Yas Marina's racing school manager will ensure all the food services behind the scenes comply with health and safety regulations at this weekend's Abu Dhabi Grand Prix.
Car lover makes F1 dreams come true
ABU DHABI // Car fanatic Faisal Abdullah Al Sahlawi will swap his racing gloves for a kitchen checklist this weekend, making sure the catering facilities at the Formula One track are up to scratch.
The role may seem unlikely for the manager of the Yas Marina racing school, but the 28-year-old Emirati used every possible connection to get the chance to work at the Abu Dhabi Grand Prix.
He joined Abu Dhabi Motorsport Management, which manages Yas Marina Circuit, in April 2009, only seven months before the track was unveiled to the world.
"Of course I remember my first day," he says. And it was a world away from where he sits now, where two-seater Formula One cars, a fleet of Yas 3000 racing cars and fully primed Aston Martin Vantage GT4s greet him every morning as he walks to his office.
The first office was a villa in Karama. "The circuit didn't exist and it was a huge construction site. I didn't know if we'd have a track but Aldar pulled it off."
Mr Al Sahlawi knew all about the challenges of construction after spending two years working for a property developer.
"I decided I wanted a job I'd enjoy. I am a petrolhead. I would not let this Grand Prix go through without having anything to do with it. I have always been a car freak," he says.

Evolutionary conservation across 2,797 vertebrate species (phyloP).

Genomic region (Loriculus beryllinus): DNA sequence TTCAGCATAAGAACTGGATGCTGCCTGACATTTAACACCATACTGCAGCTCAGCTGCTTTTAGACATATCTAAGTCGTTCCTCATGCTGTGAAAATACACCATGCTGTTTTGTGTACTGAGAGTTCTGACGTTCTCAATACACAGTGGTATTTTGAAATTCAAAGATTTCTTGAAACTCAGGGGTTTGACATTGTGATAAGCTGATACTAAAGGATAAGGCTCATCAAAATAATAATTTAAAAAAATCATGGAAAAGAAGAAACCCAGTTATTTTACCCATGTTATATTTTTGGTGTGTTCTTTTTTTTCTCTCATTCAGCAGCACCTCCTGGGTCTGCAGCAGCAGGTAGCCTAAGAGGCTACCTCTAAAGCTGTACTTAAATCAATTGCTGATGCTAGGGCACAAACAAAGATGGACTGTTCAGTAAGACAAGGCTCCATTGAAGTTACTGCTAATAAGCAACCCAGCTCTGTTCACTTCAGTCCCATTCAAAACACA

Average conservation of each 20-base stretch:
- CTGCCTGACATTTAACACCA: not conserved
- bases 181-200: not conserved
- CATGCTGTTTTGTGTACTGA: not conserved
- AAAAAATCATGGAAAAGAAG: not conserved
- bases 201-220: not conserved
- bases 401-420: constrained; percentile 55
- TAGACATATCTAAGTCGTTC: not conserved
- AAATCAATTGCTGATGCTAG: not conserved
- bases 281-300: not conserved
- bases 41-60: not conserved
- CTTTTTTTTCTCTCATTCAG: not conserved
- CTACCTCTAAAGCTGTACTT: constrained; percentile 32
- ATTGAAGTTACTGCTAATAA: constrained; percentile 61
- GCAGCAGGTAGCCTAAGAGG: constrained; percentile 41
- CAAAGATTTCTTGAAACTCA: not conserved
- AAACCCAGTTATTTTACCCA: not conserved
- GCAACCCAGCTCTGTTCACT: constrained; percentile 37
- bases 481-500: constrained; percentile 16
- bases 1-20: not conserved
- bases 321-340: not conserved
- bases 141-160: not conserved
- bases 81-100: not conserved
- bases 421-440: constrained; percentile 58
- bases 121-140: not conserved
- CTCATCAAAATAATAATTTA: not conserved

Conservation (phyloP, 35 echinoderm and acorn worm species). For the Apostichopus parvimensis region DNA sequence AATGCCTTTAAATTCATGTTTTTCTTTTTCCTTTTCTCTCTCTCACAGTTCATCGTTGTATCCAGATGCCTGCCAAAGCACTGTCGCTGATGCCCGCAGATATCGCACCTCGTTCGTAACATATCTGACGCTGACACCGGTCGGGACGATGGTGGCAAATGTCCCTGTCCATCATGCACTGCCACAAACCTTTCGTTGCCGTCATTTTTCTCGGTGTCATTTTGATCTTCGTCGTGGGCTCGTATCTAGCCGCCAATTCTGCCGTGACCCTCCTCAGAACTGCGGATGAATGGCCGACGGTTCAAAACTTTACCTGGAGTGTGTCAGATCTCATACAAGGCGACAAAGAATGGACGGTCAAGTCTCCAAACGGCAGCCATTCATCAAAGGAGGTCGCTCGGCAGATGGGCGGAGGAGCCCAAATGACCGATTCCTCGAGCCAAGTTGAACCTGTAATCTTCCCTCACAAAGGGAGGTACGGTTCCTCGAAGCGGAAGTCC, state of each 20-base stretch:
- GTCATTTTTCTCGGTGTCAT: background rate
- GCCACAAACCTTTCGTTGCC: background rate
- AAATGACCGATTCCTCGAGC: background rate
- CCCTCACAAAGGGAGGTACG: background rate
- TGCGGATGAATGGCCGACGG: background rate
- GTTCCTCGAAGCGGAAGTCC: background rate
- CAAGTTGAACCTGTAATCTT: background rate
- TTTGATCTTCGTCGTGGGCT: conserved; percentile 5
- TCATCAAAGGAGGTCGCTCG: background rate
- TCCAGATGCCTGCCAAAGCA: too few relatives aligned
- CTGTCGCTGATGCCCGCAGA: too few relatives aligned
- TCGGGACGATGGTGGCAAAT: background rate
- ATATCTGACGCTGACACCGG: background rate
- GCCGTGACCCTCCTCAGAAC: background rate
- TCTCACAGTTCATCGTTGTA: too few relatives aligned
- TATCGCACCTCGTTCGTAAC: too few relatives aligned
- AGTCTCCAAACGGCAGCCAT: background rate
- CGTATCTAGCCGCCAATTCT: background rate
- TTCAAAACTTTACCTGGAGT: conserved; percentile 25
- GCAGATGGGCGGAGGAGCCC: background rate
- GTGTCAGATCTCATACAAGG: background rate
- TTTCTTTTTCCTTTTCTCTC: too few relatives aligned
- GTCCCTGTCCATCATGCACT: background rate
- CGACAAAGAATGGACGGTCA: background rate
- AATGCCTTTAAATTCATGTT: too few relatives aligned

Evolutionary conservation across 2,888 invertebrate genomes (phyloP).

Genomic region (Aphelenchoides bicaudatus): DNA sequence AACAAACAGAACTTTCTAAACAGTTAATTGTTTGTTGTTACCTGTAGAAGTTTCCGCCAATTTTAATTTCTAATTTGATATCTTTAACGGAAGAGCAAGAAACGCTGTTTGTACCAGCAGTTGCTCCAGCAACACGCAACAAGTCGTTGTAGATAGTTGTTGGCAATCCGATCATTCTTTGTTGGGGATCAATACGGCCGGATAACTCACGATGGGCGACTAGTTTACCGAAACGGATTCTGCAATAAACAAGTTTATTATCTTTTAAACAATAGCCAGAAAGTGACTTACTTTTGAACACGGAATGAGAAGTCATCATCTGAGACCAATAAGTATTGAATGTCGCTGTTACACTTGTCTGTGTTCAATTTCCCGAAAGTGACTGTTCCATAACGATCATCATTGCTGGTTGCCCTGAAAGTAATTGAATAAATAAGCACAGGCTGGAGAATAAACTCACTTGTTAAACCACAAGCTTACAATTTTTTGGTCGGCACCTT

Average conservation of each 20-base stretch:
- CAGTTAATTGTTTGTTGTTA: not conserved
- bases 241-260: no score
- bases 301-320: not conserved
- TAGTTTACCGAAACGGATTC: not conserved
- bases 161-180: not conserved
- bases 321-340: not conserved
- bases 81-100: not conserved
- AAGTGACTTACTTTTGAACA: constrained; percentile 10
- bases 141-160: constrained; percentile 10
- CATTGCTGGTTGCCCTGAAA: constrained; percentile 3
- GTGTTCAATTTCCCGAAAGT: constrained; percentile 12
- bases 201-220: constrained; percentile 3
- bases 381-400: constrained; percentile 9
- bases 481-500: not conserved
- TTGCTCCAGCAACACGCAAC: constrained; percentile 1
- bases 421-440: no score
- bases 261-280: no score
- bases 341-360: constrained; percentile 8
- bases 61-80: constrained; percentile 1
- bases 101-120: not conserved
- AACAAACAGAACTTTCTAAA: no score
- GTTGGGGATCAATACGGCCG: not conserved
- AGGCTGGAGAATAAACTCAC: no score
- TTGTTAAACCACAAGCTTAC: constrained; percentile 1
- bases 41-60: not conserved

For six months, he tried to find a job at Yas. "I applied directly, then applied through some friends in the company and got hired. I exhausted all my channels."
He started in the ticketing department, and before the inaugural race he moved into the commercial side as a business development officer. His role during the first grand prix weekend was in the Paddock Club, making sure everyone knew where and where not to go.
"There are a lot of suites there and you will not get anywhere without a pass. You have to be in the middle and hustle your way around to get the passes," he says.
Last year, he shadowed the commercial director. "I got to know the people in Allsports Management and the FIA," he says.
This year is different again, as he was promoted to the racing school manager in January.
His job the past few days has been overseeing the display stands in the Oasis areas behind the stands that promote the driving school. However, his main interaction was with Abu Dhabi Food Control Authority (ADFCA), who he worked with to ensure all the catering companies met food safety standards.
"I took ADFCA around all the kitchens in the whole circuit. They inspected everything and I've made sure they have the passes they need," he says.
He is the middleman between ADFCA and the catering companies that arrive with the Formula One teams. His main task is to iron out any problems that arose last year and make sure they do not happen again.
"A lot of the time the problems are just miscommunication between them and ADFCA," he says. His job is to make sure everyone knows the rules.
"Each type of food has to be frozen or stored at a certain temperature and each fridge must have the perfect temperature all the way too. You can't use the same surface to cut meat as you cut fish on - its all mainly about hygiene," he said.
He does not mind juggling different jobs throughout the event. "The special thing in a grand prix is everyone multitasks. One day you're meeting top level people, the next day you're carrying boxes. Whatever it takes to get the job done, every one does it," he says.
For Mr Al Sahlawi the event does not finish when the chequered flag waves on Sunday.
"Once the last guest leaves, I can go home."
Hamilton interview, s4-5